When I mentioned REFORGER in the last post, Roamy asked for a touch more information.
As the size of US troop levels in Vietnam increased, the Army was stretched thin. Even with the draft, there were caps on the total manpower of the Army. And those caps meant there were only so many divisions that could be constituted. As a result, in 1968, President Johnson decided to withdraw two divisions from West German.
Rather than give the impression that we were cravenly abandoning the Europeans to the tender mercies of the vast Soviet Army (and remember, 1968 saw Czechoslovakia brutally repressed by the Soviets), the Army instituted a series of annual exercises that would showcase our ability to rapidly return one or more divisions to Germany. Hence the name of the exercise, Redeployment (or Return) of Forces to Germany. Starting in 1969, and through 1993*, every year the Army staged REFORGER, with a minimum of one division being deployed.
While REFORGER may have initially had primarily a political message, it later came to form a key part of the US war plan in the event of any Soviet invasion of Western Europe. But moving heavy divisions from the US to Germany ain’t easy. With about 18,000 troops, and roughly 10,000 pieces of rolling stock, it takes a huge amount of shipping to move just one division. And the plan for Europe eventually included up to five heavy divisions redeploying to Europe.
Now, the Army had a firm cap on numbers of troops. Troops are expensive. Ironically, while the Army was orignally aghast at the roughly $4 million dollar price tag for the M1 tank, it turns out, tanks are a lot cheaper than people. Once you pay the upfront costs, if you just park it, it doesn’t cost you anything going forward.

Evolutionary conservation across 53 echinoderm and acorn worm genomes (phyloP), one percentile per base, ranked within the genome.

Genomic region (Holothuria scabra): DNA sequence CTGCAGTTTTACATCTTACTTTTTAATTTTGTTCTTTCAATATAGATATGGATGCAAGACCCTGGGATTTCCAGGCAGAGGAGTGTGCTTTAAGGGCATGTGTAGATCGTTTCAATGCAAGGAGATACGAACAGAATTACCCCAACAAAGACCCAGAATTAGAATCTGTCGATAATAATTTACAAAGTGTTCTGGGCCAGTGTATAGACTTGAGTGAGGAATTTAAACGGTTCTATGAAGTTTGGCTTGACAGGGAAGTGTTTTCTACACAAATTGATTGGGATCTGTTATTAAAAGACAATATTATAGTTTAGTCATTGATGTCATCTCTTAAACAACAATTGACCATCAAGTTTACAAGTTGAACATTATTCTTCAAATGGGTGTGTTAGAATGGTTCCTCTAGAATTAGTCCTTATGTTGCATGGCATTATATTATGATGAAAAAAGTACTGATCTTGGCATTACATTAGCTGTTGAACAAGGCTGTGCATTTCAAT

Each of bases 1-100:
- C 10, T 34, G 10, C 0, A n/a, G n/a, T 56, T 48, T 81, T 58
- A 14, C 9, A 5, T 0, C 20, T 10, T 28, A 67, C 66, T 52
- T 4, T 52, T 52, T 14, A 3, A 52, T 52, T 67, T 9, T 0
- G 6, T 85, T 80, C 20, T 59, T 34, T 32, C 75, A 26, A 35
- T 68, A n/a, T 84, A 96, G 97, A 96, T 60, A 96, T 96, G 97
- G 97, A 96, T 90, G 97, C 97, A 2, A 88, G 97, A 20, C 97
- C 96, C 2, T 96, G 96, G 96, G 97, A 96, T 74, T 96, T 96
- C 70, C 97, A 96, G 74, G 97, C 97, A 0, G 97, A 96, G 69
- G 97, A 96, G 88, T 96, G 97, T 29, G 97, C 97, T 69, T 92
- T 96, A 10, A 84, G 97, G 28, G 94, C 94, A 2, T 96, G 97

So the Army bought extra tanks. And armored personnel carriers. And trucks. And pretty much everything else a division would need. Through a program known as POMCUS, or” Prepositioning Of Material Configured in Unit Sets” an entire brigade or even division’s worth of every bit of equipment would be stored, just waiting for people. Kinda like a freeze dried division, just add
Troops from stateside units, such as those of III Corps, would fly to Germany, fall in on their equipment, and be almost instantly ready to roll out the gates and fight.
Because the troops only needed to carry their personal baggage, there was no need to lift them on scarce Air Force transports. Instead, the US could activate the Civilian Reserve Air Fleet, basically commandeering the US airline industry to fly troops for us.
The equipment sets of the divisions that deployed could be used to bring follow on National Guard divisions and brigades up to strength, constitute new units, or serve as replacement war stocks. As soon as possible, shipping would move those tanks, trucks and trailers to Europe.
While REFORGER was arguably the Army’s capstone exercise through the 70s and 80s, I never actually took part in it. The one time I was actually present in Germany for one, my division took part, but my particular brigade didn’t really do anything. I do recall that my room mate got tapped to drive a Humvee for an exercise referee.
I did, however, happened to run into some troops from the 10th ID who had deployed for the exercise. Not sure what good a light infantry brigade would do against a Soviet Motorized Rifle Regiment, but there they were. What really impressed me, though, was their radio. We were still using the VRC-46/PRC-77 Vietnam era radios that had an effective range of “a piece of string between two cans.” They had a satellite radio in a backpack configuration that weighed less than the PRC-77. In about 2 minutes, they set it up, called home to Ft. Drum, New York, and got an update on things at home. In an era before cell phones, I was suitably impressed.
*Except 1989. With the fall of the Berlin wall and the collapse of East Germany, the decision was made to not hold the exercise.